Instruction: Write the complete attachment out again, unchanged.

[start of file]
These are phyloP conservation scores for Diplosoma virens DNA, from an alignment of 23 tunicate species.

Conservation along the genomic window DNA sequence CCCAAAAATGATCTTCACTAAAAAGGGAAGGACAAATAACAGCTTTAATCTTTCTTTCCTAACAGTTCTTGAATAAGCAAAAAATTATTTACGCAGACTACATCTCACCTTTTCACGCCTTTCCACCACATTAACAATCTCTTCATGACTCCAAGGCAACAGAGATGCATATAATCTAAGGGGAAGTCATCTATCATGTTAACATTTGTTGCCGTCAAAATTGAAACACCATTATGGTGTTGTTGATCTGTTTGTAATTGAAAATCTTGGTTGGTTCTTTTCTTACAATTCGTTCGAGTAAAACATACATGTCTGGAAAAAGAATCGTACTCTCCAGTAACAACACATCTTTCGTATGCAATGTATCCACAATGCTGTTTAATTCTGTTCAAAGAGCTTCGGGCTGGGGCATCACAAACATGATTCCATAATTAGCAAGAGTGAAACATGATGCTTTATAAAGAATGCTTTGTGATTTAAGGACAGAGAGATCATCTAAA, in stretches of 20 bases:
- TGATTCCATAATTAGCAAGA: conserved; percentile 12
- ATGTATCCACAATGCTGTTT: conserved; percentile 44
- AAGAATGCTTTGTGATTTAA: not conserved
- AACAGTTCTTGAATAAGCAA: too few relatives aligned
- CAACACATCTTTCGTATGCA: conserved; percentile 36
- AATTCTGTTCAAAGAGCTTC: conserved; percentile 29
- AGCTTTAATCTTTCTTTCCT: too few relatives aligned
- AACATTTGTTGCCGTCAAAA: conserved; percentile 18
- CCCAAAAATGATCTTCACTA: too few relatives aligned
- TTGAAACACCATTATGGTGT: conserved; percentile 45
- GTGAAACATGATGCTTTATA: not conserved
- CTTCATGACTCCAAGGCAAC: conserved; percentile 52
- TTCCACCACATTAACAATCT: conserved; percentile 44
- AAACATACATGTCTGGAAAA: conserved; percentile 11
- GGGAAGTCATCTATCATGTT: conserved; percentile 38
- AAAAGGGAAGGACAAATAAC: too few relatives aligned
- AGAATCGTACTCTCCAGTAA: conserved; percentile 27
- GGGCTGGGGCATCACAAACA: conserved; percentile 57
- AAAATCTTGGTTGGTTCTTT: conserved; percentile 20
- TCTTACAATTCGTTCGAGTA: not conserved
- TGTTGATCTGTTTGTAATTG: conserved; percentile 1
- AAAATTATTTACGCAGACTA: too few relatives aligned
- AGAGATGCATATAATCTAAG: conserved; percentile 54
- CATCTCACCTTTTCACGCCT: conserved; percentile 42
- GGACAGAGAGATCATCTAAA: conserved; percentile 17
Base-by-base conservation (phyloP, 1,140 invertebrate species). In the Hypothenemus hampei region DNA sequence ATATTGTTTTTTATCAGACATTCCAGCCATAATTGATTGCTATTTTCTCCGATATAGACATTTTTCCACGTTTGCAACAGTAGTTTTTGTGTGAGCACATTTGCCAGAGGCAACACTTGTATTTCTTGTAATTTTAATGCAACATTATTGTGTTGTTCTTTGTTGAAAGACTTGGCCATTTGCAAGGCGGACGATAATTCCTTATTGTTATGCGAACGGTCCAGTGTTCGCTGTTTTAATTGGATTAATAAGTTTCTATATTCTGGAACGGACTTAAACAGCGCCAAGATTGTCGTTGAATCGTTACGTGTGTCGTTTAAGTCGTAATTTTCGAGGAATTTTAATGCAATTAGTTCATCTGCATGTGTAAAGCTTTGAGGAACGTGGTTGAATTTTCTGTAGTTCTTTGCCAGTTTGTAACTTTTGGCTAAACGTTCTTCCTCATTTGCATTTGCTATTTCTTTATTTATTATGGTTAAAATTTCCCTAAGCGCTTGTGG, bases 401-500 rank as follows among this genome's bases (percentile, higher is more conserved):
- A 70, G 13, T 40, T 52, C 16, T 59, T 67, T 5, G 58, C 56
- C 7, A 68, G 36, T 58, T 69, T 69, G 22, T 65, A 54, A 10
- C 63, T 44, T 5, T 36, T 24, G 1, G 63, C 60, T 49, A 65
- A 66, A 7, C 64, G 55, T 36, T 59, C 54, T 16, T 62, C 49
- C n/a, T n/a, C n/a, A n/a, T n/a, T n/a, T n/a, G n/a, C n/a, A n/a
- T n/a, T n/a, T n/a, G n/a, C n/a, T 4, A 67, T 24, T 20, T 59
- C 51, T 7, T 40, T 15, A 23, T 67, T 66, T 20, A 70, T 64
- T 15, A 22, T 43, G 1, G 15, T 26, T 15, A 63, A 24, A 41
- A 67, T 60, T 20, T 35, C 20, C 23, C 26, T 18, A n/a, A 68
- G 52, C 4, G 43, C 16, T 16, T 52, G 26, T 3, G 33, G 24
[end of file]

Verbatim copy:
These are phyloP conservation scores for Diplosoma virens DNA, from an alignment of 23 tunicate species.

Conservation along the genomic window DNA sequence CCCAAAAATGATCTTCACTAAAAAGGGAAGGACAAATAACAGCTTTAATCTTTCTTTCCTAACAGTTCTTGAATAAGCAAAAAATTATTTACGCAGACTACATCTCACCTTTTCACGCCTTTCCACCACATTAACAATCTCTTCATGACTCCAAGGCAACAGAGATGCATATAATCTAAGGGGAAGTCATCTATCATGTTAACATTTGTTGCCGTCAAAATTGAAACACCATTATGGTGTTGTTGATCTGTTTGTAATTGAAAATCTTGGTTGGTTCTTTTCTTACAATTCGTTCGAGTAAAACATACATGTCTGGAAAAAGAATCGTACTCTCCAGTAACAACACATCTTTCGTATGCAATGTATCCACAATGCTGTTTAATTCTGTTCAAAGAGCTTCGGGCTGGGGCATCACAAACATGATTCCATAATTAGCAAGAGTGAAACATGATGCTTTATAAAGAATGCTTTGTGATTTAAGGACAGAGAGATCATCTAAA, in stretches of 20 bases:
- TGATTCCATAATTAGCAAGA: conserved; percentile 12
- ATGTATCCACAATGCTGTTT: conserved; percentile 44
- AAGAATGCTTTGTGATTTAA: not conserved
- AACAGTTCTTGAATAAGCAA: too few relatives aligned
- CAACACATCTTTCGTATGCA: conserved; percentile 36
- AATTCTGTTCAAAGAGCTTC: conserved; percentile 29
- AGCTTTAATCTTTCTTTCCT: too few relatives aligned
- AACATTTGTTGCCGTCAAAA: conserved; percentile 18
- CCCAAAAATGATCTTCACTA: too few relatives aligned
- TTGAAACACCATTATGGTGT: conserved; percentile 45
- GTGAAACATGATGCTTTATA: not conserved
- CTTCATGACTCCAAGGCAAC: conserved; percentile 52
- TTCCACCACATTAACAATCT: conserved; percentile 44
- AAACATACATGTCTGGAAAA: conserved; percentile 11
- GGGAAGTCATCTATCATGTT: conserved; percentile 38
- AAAAGGGAAGGACAAATAAC: too few relatives aligned
- AGAATCGTACTCTCCAGTAA: conserved; percentile 27
- GGGCTGGGGCATCACAAACA: conserved; percentile 57
- AAAATCTTGGTTGGTTCTTT: conserved; percentile 20
- TCTTACAATTCGTTCGAGTA: not conserved
- TGTTGATCTGTTTGTAATTG: conserved; percentile 1
- AAAATTATTTACGCAGACTA: too few relatives aligned
- AGAGATGCATATAATCTAAG: conserved; percentile 54
- CATCTCACCTTTTCACGCCT: conserved; percentile 42
- GGACAGAGAGATCATCTAAA: conserved; percentile 17
Base-by-base conservation (phyloP, 1,140 invertebrate species). In the Hypothenemus hampei region DNA sequence ATATTGTTTTTTATCAGACATTCCAGCCATAATTGATTGCTATTTTCTCCGATATAGACATTTTTCCACGTTTGCAACAGTAGTTTTTGTGTGAGCACATTTGCCAGAGGCAACACTTGTATTTCTTGTAATTTTAATGCAACATTATTGTGTTGTTCTTTGTTGAAAGACTTGGCCATTTGCAAGGCGGACGATAATTCCTTATTGTTATGCGAACGGTCCAGTGTTCGCTGTTTTAATTGGATTAATAAGTTTCTATATTCTGGAACGGACTTAAACAGCGCCAAGATTGTCGTTGAATCGTTACGTGTGTCGTTTAAGTCGTAATTTTCGAGGAATTTTAATGCAATTAGTTCATCTGCATGTGTAAAGCTTTGAGGAACGTGGTTGAATTTTCTGTAGTTCTTTGCCAGTTTGTAACTTTTGGCTAAACGTTCTTCCTCATTTGCATTTGCTATTTCTTTATTTATTATGGTTAAAATTTCCCTAAGCGCTTGTGG, bases 401-500 rank as follows among this genome's bases (percentile, higher is more conserved):
- A 70, G 13, T 40, T 52, C 16, T 59, T 67, T 5, G 58, C 56
- C 7, A 68, G 36, T 58, T 69, T 69, G 22, T 65, A 54, A 10
- C 63, T 44, T 5, T 36, T 24, G 1, G 63, C 60, T 49, A 65
- A 66, A 7, C 64, G 55, T 36, T 59, C 54, T 16, T 62, C 49
- C n/a, T n/a, C n/a, A n/a, T n/a, T n/a, T n/a, G n/a, C n/a, A n/a
- T n/a, T n/a, T n/a, G n/a, C n/a, T 4, A 67, T 24, T 20, T 59
- C 51, T 7, T 40, T 15, A 23, T 67, T 66, T 20, A 70, T 64
- T 15, A 22, T 43, G 1, G 15, T 26, T 15, A 63, A 24, A 41
- A 67, T 60, T 20, T 35, C 20, C 23, C 26, T 18, A n/a, A 68
- G 52, C 4, G 43, C 16, T 16, T 52, G 26, T 3, G 33, G 24